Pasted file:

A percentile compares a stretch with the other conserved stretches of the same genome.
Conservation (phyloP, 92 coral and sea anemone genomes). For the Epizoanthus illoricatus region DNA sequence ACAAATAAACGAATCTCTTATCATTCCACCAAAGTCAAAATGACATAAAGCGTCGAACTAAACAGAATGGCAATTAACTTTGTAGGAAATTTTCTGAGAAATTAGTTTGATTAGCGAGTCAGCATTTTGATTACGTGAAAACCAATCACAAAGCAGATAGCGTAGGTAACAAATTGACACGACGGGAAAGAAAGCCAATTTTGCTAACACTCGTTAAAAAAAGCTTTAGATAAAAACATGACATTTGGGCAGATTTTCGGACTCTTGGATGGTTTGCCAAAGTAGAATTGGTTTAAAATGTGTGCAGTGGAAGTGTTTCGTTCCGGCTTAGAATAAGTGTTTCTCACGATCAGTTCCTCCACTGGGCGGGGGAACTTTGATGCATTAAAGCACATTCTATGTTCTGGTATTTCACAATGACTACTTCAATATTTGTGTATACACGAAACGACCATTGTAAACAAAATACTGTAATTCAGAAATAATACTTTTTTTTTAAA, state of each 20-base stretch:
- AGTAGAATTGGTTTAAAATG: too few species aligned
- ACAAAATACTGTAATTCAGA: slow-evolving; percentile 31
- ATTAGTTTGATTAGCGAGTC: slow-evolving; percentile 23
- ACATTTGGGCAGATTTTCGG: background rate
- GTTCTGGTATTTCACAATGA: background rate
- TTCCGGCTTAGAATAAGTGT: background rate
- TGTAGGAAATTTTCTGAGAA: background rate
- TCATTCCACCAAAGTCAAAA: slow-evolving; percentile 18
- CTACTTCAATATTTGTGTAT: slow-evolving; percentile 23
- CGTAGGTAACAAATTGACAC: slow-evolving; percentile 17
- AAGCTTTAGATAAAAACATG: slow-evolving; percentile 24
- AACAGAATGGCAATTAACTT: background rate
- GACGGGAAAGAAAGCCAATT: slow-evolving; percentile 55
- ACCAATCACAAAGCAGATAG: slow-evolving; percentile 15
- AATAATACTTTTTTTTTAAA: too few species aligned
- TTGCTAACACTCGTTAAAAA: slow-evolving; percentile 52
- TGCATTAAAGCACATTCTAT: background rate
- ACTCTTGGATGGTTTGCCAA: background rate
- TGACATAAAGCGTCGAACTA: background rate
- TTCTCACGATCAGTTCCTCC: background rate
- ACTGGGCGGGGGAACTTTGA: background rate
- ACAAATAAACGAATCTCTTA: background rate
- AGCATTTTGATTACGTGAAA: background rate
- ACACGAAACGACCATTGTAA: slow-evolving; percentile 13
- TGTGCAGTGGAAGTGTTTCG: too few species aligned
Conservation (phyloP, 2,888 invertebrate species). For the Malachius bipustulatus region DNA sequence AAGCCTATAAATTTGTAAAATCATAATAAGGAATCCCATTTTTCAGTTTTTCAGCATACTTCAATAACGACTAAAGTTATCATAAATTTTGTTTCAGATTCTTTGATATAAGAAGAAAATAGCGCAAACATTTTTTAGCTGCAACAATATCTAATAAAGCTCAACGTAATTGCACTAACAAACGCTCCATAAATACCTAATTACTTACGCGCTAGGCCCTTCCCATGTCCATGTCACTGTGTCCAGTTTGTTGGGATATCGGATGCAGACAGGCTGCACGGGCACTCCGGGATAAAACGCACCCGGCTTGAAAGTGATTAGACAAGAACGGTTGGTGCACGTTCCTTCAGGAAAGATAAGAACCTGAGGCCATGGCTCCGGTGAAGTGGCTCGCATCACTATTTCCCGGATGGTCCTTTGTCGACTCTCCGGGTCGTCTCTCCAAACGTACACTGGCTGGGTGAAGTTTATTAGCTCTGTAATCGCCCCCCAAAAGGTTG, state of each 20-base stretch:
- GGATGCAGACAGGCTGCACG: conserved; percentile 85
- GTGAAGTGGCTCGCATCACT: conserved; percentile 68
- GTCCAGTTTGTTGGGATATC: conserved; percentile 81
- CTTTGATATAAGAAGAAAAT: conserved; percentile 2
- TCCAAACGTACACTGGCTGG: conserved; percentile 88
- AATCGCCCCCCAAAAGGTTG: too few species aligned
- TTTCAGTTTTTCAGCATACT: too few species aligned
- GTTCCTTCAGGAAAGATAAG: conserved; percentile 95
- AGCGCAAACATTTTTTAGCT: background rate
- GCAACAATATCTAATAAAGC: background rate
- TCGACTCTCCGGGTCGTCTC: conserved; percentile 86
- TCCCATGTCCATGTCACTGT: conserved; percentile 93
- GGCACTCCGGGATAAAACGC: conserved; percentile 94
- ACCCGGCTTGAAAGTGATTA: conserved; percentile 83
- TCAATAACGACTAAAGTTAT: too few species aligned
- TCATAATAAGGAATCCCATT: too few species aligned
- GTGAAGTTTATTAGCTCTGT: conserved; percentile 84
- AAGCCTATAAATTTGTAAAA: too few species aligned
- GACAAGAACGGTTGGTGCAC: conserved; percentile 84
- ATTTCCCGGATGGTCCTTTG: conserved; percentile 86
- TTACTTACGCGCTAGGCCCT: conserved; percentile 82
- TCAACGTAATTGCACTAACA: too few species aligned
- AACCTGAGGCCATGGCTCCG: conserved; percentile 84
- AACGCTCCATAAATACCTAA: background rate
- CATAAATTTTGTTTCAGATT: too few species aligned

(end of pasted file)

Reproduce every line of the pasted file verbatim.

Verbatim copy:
A percentile compares a stretch with the other conserved stretches of the same genome.
Conservation (phyloP, 92 coral and sea anemone genomes). For the Epizoanthus illoricatus region DNA sequence ACAAATAAACGAATCTCTTATCATTCCACCAAAGTCAAAATGACATAAAGCGTCGAACTAAACAGAATGGCAATTAACTTTGTAGGAAATTTTCTGAGAAATTAGTTTGATTAGCGAGTCAGCATTTTGATTACGTGAAAACCAATCACAAAGCAGATAGCGTAGGTAACAAATTGACACGACGGGAAAGAAAGCCAATTTTGCTAACACTCGTTAAAAAAAGCTTTAGATAAAAACATGACATTTGGGCAGATTTTCGGACTCTTGGATGGTTTGCCAAAGTAGAATTGGTTTAAAATGTGTGCAGTGGAAGTGTTTCGTTCCGGCTTAGAATAAGTGTTTCTCACGATCAGTTCCTCCACTGGGCGGGGGAACTTTGATGCATTAAAGCACATTCTATGTTCTGGTATTTCACAATGACTACTTCAATATTTGTGTATACACGAAACGACCATTGTAAACAAAATACTGTAATTCAGAAATAATACTTTTTTTTTAAA, state of each 20-base stretch:
- AGTAGAATTGGTTTAAAATG: too few species aligned
- ACAAAATACTGTAATTCAGA: slow-evolving; percentile 31
- ATTAGTTTGATTAGCGAGTC: slow-evolving; percentile 23
- ACATTTGGGCAGATTTTCGG: background rate
- GTTCTGGTATTTCACAATGA: background rate
- TTCCGGCTTAGAATAAGTGT: background rate
- TGTAGGAAATTTTCTGAGAA: background rate
- TCATTCCACCAAAGTCAAAA: slow-evolving; percentile 18
- CTACTTCAATATTTGTGTAT: slow-evolving; percentile 23
- CGTAGGTAACAAATTGACAC: slow-evolving; percentile 17
- AAGCTTTAGATAAAAACATG: slow-evolving; percentile 24
- AACAGAATGGCAATTAACTT: background rate
- GACGGGAAAGAAAGCCAATT: slow-evolving; percentile 55
- ACCAATCACAAAGCAGATAG: slow-evolving; percentile 15
- AATAATACTTTTTTTTTAAA: too few species aligned
- TTGCTAACACTCGTTAAAAA: slow-evolving; percentile 52
- TGCATTAAAGCACATTCTAT: background rate
- ACTCTTGGATGGTTTGCCAA: background rate
- TGACATAAAGCGTCGAACTA: background rate
- TTCTCACGATCAGTTCCTCC: background rate
- ACTGGGCGGGGGAACTTTGA: background rate
- ACAAATAAACGAATCTCTTA: background rate
- AGCATTTTGATTACGTGAAA: background rate
- ACACGAAACGACCATTGTAA: slow-evolving; percentile 13
- TGTGCAGTGGAAGTGTTTCG: too few species aligned
Conservation (phyloP, 2,888 invertebrate species). For the Malachius bipustulatus region DNA sequence AAGCCTATAAATTTGTAAAATCATAATAAGGAATCCCATTTTTCAGTTTTTCAGCATACTTCAATAACGACTAAAGTTATCATAAATTTTGTTTCAGATTCTTTGATATAAGAAGAAAATAGCGCAAACATTTTTTAGCTGCAACAATATCTAATAAAGCTCAACGTAATTGCACTAACAAACGCTCCATAAATACCTAATTACTTACGCGCTAGGCCCTTCCCATGTCCATGTCACTGTGTCCAGTTTGTTGGGATATCGGATGCAGACAGGCTGCACGGGCACTCCGGGATAAAACGCACCCGGCTTGAAAGTGATTAGACAAGAACGGTTGGTGCACGTTCCTTCAGGAAAGATAAGAACCTGAGGCCATGGCTCCGGTGAAGTGGCTCGCATCACTATTTCCCGGATGGTCCTTTGTCGACTCTCCGGGTCGTCTCTCCAAACGTACACTGGCTGGGTGAAGTTTATTAGCTCTGTAATCGCCCCCCAAAAGGTTG, state of each 20-base stretch:
- GGATGCAGACAGGCTGCACG: conserved; percentile 85
- GTGAAGTGGCTCGCATCACT: conserved; percentile 68
- GTCCAGTTTGTTGGGATATC: conserved; percentile 81
- CTTTGATATAAGAAGAAAAT: conserved; percentile 2
- TCCAAACGTACACTGGCTGG: conserved; percentile 88
- AATCGCCCCCCAAAAGGTTG: too few species aligned
- TTTCAGTTTTTCAGCATACT: too few species aligned
- GTTCCTTCAGGAAAGATAAG: conserved; percentile 95
- AGCGCAAACATTTTTTAGCT: background rate
- GCAACAATATCTAATAAAGC: background rate
- TCGACTCTCCGGGTCGTCTC: conserved; percentile 86
- TCCCATGTCCATGTCACTGT: conserved; percentile 93
- GGCACTCCGGGATAAAACGC: conserved; percentile 94
- ACCCGGCTTGAAAGTGATTA: conserved; percentile 83
- TCAATAACGACTAAAGTTAT: too few species aligned
- TCATAATAAGGAATCCCATT: too few species aligned
- GTGAAGTTTATTAGCTCTGT: conserved; percentile 84
- AAGCCTATAAATTTGTAAAA: too few species aligned
- GACAAGAACGGTTGGTGCAC: conserved; percentile 84
- ATTTCCCGGATGGTCCTTTG: conserved; percentile 86
- TTACTTACGCGCTAGGCCCT: conserved; percentile 82
- TCAACGTAATTGCACTAACA: too few species aligned
- AACCTGAGGCCATGGCTCCG: conserved; percentile 84
- AACGCTCCATAAATACCTAA: background rate
- CATAAATTTTGTTTCAGATT: too few species aligned